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Since 1821
Natural History Cabinet
IES Canarias Cabrera Pinto

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Centers of interest in the exhibition: Information panels

The content of these panels is the same as found in the Permanent Exhibition Hall "Agustin Cabrera", and containing information on the different elements exposed.

02 - Amphibians

Image of panel number 02

The frog and the toad are examples of the amphibians we keep in the Museum. They live a double life because they live in both aquatic and terrestrial environments. The first phase of their lives, as tadpoles, is in the water. They don´t have legs, can swim and breathe through gills. They undergo a metamorphosis and become adults with lungs, legs and a very thin skin that always needs a moist environment.

Did you know that they absorb oxygen through their skin?

All adult amphibians are carnivorous, and they hunt their prey while waiting patiently, without being seen as their skin can be easily camouflaged. Some frogs leap great distances because of their hind legs, and most of them release their long, sticky tongue towards insects, earthworms and snails.

They have to live in damp places, which aren´t very cold because they are not able to control their body temperature, they must stay away from dry places and salt water.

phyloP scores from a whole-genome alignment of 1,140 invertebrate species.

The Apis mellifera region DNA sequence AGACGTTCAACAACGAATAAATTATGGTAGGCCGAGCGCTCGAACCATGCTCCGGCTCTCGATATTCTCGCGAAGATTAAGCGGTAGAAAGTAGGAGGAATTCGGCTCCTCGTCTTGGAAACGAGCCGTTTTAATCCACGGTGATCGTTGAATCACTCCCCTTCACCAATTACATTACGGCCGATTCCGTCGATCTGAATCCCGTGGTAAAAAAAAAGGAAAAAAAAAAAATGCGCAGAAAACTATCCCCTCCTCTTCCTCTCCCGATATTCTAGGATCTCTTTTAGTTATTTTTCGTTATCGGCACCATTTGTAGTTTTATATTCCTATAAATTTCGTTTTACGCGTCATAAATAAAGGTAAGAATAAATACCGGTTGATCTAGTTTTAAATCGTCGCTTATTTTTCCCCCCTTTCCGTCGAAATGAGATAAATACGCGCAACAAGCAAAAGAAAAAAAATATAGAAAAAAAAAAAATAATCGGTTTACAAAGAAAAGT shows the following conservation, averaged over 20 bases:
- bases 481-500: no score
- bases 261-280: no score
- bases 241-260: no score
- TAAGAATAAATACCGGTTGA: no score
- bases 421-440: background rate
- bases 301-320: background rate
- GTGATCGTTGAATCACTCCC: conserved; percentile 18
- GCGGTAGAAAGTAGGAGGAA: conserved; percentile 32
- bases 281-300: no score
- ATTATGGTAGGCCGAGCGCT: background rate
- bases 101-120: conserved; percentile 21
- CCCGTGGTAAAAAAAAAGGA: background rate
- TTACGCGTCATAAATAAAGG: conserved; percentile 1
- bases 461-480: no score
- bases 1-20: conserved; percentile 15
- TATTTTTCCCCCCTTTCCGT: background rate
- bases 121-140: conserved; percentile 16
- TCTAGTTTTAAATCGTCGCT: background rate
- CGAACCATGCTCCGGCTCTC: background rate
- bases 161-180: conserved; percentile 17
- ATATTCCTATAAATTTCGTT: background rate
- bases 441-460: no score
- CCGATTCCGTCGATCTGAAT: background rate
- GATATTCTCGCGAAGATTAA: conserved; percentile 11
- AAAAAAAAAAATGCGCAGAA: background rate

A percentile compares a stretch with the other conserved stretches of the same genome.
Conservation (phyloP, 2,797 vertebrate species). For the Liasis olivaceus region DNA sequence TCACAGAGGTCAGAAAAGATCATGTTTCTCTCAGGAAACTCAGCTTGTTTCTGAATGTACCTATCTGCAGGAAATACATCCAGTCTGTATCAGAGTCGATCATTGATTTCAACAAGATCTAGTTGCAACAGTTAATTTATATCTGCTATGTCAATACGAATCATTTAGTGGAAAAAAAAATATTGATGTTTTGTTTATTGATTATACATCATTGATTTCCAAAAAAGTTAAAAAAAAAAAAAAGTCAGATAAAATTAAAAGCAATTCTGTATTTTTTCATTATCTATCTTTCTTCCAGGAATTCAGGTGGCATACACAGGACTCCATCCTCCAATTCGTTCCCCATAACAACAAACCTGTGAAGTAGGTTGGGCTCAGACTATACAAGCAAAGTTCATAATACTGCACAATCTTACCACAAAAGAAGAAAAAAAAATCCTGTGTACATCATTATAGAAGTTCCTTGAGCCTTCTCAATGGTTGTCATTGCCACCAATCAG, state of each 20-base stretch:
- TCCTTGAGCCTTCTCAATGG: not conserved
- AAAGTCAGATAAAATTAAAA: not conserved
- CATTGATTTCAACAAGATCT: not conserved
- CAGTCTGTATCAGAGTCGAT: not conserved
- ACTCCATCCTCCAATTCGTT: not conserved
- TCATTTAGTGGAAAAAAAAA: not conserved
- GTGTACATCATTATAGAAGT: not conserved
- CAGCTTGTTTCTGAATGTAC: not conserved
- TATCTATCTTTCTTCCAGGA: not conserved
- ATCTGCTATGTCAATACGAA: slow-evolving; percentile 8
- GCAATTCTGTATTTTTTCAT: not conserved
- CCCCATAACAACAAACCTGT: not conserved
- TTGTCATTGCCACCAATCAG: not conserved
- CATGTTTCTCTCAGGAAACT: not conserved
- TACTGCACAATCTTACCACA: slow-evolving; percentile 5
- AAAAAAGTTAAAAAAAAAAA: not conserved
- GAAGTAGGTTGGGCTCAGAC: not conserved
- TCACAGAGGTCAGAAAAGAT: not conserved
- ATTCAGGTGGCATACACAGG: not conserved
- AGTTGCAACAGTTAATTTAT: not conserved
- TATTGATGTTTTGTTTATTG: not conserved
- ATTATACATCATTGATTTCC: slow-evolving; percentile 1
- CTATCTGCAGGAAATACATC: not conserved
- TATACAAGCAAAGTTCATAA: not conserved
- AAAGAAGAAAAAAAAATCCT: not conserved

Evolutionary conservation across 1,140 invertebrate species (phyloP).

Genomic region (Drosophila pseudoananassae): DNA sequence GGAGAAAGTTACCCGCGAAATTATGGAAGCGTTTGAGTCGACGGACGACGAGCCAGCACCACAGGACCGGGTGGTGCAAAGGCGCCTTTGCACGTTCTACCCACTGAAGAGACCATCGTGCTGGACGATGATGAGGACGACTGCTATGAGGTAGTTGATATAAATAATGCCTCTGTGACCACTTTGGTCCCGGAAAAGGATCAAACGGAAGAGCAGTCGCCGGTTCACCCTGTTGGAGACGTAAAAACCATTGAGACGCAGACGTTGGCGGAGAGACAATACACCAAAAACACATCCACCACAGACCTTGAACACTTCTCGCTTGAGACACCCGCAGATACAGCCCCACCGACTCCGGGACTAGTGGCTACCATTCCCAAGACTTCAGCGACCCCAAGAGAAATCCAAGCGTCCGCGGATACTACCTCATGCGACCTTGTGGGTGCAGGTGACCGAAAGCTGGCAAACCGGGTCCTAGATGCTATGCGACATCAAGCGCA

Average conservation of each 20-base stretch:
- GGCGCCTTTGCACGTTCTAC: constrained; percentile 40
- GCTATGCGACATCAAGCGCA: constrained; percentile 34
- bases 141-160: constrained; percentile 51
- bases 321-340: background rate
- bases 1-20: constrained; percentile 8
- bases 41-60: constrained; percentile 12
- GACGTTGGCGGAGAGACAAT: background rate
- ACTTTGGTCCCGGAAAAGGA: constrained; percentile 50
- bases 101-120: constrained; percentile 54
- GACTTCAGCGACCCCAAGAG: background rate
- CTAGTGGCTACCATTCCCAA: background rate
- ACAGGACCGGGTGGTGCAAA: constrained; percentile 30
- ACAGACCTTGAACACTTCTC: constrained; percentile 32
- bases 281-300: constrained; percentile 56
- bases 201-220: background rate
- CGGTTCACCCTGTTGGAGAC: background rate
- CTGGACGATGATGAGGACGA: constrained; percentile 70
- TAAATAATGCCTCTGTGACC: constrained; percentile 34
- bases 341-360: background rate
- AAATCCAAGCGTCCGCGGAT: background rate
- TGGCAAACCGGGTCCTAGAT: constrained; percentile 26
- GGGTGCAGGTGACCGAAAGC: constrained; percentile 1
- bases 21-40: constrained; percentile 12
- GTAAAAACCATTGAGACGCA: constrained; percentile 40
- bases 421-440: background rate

Did you know that newts, salamanders and caecilians also belong to the amphibian world?

Geographic distribution: temperate and tropical zones.

03 - Reptiles: with their house on their back

Image of panel number 03

Turtles and tortoises are reptiles that belong to the CHELONIA group.

The body is enclosed in a shell in which thoracic vertebrae and ribs are fused. They have no teeth, but their jaws have horny sheaths.

They eat assorted things but most of them are omnivorous.

They are oviparous and they live in freshwater, saltwater or on land. They are the longest living animals. Sea turtles lay their eggs on the beach, in fact, the very beach where they were born, sometimes they must travel hundreds or even thousands of kilometres to do it.

Did you know that the size of turtles can vary from 8 cm to 1.8 m? an example of this is the leatherback turtle which can reach up to 1.8 m

Sea turtles are considered mythological animals and have been crossing the oceans, for over 200 million years. They are currently threatened by human presence.

You can find five species of sea turtles in the Canary Islands, including the pig-nosed turtle and the green turtle; not counting the species introduced as pets.

04 - Slithering Reptiles

Image of panel number 04

They are the first vertebrates that are fully adapted to terrestrial environments.

They have evolved in such a way thanks to a waterproof skin with scales and their egg shell.

Most are carnivorous, while some of them are omnivorous and a few are herbivorous. They have many resources to kill their prey: they can crush them with their jaws, hit them or use constriction and venom.

Perhaps that's why these animals are feared and associated with evil; It was a snake that gave Eve the apple and the villainous Jafar in Aladdin is a cobra. Descriptions related to reptiles are often derogatory such as: reptile, snake, and snake pit.

They can be oviparous, viviparous and some of them ovoviviparous.

The Reptile class includes the orders: CROCODILIA: crocodiles and caimans, SQUAMATA: lizards and snakes and CHELONIA: turtles and tortoises.

The terrestrial reptile species living in the Canary Islands are 6 lizards, 5 geckos and 3 “lisas”.

Did you know that out of these 14 species, 13 are endemic?

 

Created: 24-March-2011
Last update: 17-April-2013
© IES Canarias Cabrera Pinto
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